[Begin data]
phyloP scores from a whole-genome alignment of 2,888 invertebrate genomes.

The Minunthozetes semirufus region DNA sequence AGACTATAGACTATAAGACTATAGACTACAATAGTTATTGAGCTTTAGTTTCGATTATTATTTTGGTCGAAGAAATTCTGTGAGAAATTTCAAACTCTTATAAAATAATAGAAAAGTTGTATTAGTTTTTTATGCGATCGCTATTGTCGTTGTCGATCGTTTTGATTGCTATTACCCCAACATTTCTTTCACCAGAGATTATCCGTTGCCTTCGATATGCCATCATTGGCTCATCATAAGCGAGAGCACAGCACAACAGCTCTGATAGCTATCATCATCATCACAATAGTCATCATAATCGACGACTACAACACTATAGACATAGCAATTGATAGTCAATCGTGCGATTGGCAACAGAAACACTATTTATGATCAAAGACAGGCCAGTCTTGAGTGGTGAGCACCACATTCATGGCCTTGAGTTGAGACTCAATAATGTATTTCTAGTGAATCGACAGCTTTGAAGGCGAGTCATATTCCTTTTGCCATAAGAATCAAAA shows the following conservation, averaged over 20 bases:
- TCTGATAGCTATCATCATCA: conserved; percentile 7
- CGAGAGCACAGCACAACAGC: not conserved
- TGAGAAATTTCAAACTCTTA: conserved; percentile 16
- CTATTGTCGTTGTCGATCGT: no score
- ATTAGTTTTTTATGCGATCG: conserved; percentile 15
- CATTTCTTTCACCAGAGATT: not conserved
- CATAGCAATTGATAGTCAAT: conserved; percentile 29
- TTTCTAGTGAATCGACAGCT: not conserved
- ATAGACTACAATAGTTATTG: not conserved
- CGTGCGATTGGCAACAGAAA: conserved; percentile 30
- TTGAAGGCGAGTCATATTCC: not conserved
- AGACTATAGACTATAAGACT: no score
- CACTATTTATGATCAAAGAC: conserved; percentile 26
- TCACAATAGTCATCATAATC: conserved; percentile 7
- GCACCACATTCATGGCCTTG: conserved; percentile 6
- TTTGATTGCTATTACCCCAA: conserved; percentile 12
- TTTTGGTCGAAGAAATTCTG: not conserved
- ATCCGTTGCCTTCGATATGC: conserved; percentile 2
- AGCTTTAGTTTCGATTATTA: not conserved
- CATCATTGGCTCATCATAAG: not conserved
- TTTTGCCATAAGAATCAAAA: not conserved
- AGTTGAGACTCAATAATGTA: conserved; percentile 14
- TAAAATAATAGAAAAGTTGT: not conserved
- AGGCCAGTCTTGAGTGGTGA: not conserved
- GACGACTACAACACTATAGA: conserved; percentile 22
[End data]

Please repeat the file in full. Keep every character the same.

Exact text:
phyloP scores from a whole-genome alignment of 2,888 invertebrate genomes.

The Minunthozetes semirufus region DNA sequence AGACTATAGACTATAAGACTATAGACTACAATAGTTATTGAGCTTTAGTTTCGATTATTATTTTGGTCGAAGAAATTCTGTGAGAAATTTCAAACTCTTATAAAATAATAGAAAAGTTGTATTAGTTTTTTATGCGATCGCTATTGTCGTTGTCGATCGTTTTGATTGCTATTACCCCAACATTTCTTTCACCAGAGATTATCCGTTGCCTTCGATATGCCATCATTGGCTCATCATAAGCGAGAGCACAGCACAACAGCTCTGATAGCTATCATCATCATCACAATAGTCATCATAATCGACGACTACAACACTATAGACATAGCAATTGATAGTCAATCGTGCGATTGGCAACAGAAACACTATTTATGATCAAAGACAGGCCAGTCTTGAGTGGTGAGCACCACATTCATGGCCTTGAGTTGAGACTCAATAATGTATTTCTAGTGAATCGACAGCTTTGAAGGCGAGTCATATTCCTTTTGCCATAAGAATCAAAA shows the following conservation, averaged over 20 bases:
- TCTGATAGCTATCATCATCA: conserved; percentile 7
- CGAGAGCACAGCACAACAGC: not conserved
- TGAGAAATTTCAAACTCTTA: conserved; percentile 16
- CTATTGTCGTTGTCGATCGT: no score
- ATTAGTTTTTTATGCGATCG: conserved; percentile 15
- CATTTCTTTCACCAGAGATT: not conserved
- CATAGCAATTGATAGTCAAT: conserved; percentile 29
- TTTCTAGTGAATCGACAGCT: not conserved
- ATAGACTACAATAGTTATTG: not conserved
- CGTGCGATTGGCAACAGAAA: conserved; percentile 30
- TTGAAGGCGAGTCATATTCC: not conserved
- AGACTATAGACTATAAGACT: no score
- CACTATTTATGATCAAAGAC: conserved; percentile 26
- TCACAATAGTCATCATAATC: conserved; percentile 7
- GCACCACATTCATGGCCTTG: conserved; percentile 6
- TTTGATTGCTATTACCCCAA: conserved; percentile 12
- TTTTGGTCGAAGAAATTCTG: not conserved
- ATCCGTTGCCTTCGATATGC: conserved; percentile 2
- AGCTTTAGTTTCGATTATTA: not conserved
- CATCATTGGCTCATCATAAG: not conserved
- TTTTGCCATAAGAATCAAAA: not conserved
- AGTTGAGACTCAATAATGTA: conserved; percentile 14
- TAAAATAATAGAAAAGTTGT: not conserved
- AGGCCAGTCTTGAGTGGTGA: not conserved
- GACGACTACAACACTATAGA: conserved; percentile 22